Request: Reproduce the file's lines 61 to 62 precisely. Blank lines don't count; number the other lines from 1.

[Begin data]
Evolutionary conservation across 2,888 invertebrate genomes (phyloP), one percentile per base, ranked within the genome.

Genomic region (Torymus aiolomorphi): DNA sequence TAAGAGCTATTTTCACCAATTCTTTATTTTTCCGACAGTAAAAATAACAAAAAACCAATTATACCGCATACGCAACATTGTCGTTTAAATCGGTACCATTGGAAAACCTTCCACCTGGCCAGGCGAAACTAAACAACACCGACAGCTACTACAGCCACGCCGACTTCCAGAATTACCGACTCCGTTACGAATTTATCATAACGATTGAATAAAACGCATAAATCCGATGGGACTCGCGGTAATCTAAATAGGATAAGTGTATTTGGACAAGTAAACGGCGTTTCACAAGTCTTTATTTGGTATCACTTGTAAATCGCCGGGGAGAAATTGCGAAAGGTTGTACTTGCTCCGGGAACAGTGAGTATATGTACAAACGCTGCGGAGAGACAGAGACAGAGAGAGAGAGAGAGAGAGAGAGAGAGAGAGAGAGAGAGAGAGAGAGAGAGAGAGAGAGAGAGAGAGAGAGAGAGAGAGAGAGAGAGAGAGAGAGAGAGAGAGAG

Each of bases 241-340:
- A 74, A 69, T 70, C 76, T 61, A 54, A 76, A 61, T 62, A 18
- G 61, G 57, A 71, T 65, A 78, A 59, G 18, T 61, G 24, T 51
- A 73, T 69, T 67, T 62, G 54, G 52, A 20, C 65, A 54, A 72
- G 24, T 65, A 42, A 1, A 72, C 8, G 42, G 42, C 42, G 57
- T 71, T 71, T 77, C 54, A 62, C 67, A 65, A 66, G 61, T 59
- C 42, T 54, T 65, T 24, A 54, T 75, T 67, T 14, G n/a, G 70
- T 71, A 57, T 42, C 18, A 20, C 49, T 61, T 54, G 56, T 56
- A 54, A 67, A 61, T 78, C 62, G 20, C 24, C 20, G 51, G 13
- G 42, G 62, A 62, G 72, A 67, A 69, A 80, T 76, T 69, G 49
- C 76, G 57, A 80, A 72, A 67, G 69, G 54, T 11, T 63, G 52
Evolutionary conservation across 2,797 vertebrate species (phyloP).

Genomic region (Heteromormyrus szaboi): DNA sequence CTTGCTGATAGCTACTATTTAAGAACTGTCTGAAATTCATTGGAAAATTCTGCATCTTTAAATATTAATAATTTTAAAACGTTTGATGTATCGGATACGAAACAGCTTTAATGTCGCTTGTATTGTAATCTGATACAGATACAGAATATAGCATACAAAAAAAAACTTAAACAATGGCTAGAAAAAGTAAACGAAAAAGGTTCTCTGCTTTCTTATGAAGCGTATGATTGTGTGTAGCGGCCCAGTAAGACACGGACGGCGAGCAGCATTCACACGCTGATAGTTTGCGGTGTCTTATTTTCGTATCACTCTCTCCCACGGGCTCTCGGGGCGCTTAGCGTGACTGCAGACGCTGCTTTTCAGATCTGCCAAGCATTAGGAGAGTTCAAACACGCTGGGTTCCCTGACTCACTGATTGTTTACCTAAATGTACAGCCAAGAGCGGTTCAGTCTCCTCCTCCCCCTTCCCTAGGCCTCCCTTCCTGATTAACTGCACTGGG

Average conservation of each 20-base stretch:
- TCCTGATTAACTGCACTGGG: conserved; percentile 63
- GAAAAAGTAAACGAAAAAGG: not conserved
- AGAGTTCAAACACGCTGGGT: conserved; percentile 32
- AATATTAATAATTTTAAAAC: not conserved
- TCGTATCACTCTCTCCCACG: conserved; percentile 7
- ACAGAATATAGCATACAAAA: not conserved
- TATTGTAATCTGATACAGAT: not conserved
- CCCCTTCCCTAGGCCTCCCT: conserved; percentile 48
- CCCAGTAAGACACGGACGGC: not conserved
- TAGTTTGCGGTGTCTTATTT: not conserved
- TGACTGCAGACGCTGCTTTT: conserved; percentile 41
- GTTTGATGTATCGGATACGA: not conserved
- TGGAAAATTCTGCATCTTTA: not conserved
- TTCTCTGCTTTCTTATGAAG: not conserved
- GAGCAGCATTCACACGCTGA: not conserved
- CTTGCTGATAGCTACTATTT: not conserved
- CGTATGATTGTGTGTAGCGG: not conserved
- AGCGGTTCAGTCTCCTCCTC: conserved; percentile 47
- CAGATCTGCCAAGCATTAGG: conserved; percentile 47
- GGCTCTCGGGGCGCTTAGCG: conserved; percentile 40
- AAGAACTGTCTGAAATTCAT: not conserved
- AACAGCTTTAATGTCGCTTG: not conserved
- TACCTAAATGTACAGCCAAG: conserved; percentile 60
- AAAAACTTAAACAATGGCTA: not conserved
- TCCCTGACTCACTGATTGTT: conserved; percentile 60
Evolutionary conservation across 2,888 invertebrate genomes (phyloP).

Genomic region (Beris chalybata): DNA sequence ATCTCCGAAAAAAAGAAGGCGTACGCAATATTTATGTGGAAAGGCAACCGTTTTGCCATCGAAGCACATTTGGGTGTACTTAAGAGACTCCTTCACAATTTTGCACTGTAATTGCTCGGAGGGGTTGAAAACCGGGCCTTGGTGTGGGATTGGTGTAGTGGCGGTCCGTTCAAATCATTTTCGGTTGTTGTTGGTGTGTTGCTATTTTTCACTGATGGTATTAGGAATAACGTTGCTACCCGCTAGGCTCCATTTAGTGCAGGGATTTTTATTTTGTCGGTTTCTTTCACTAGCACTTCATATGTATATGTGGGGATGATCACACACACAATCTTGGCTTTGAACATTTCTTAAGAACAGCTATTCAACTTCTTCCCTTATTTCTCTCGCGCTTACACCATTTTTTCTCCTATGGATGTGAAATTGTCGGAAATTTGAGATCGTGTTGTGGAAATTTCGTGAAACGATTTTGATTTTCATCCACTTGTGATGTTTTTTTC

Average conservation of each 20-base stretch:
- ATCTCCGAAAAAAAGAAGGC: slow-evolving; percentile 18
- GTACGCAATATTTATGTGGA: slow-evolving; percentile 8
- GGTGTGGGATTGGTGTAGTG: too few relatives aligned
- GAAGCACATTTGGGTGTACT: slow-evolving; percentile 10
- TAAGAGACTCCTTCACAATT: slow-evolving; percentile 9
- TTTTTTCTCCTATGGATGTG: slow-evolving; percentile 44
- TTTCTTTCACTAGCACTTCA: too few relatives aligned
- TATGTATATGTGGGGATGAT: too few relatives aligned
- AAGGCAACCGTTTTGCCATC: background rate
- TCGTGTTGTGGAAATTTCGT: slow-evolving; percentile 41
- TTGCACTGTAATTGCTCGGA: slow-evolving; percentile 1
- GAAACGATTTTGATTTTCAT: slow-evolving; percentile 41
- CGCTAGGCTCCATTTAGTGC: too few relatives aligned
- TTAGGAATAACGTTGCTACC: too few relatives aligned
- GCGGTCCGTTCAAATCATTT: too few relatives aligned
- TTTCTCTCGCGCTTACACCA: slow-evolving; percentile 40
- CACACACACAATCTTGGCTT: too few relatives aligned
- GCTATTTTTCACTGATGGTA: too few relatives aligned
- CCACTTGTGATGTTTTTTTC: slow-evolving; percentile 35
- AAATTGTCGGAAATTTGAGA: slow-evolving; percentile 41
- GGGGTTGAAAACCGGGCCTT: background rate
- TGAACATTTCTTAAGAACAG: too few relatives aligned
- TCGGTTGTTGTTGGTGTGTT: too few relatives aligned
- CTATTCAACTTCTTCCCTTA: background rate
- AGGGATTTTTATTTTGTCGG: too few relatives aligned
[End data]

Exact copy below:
- CACACACACAATCTTGGCTT: too few relatives aligned
- GCTATTTTTCACTGATGGTA: too few relatives aligned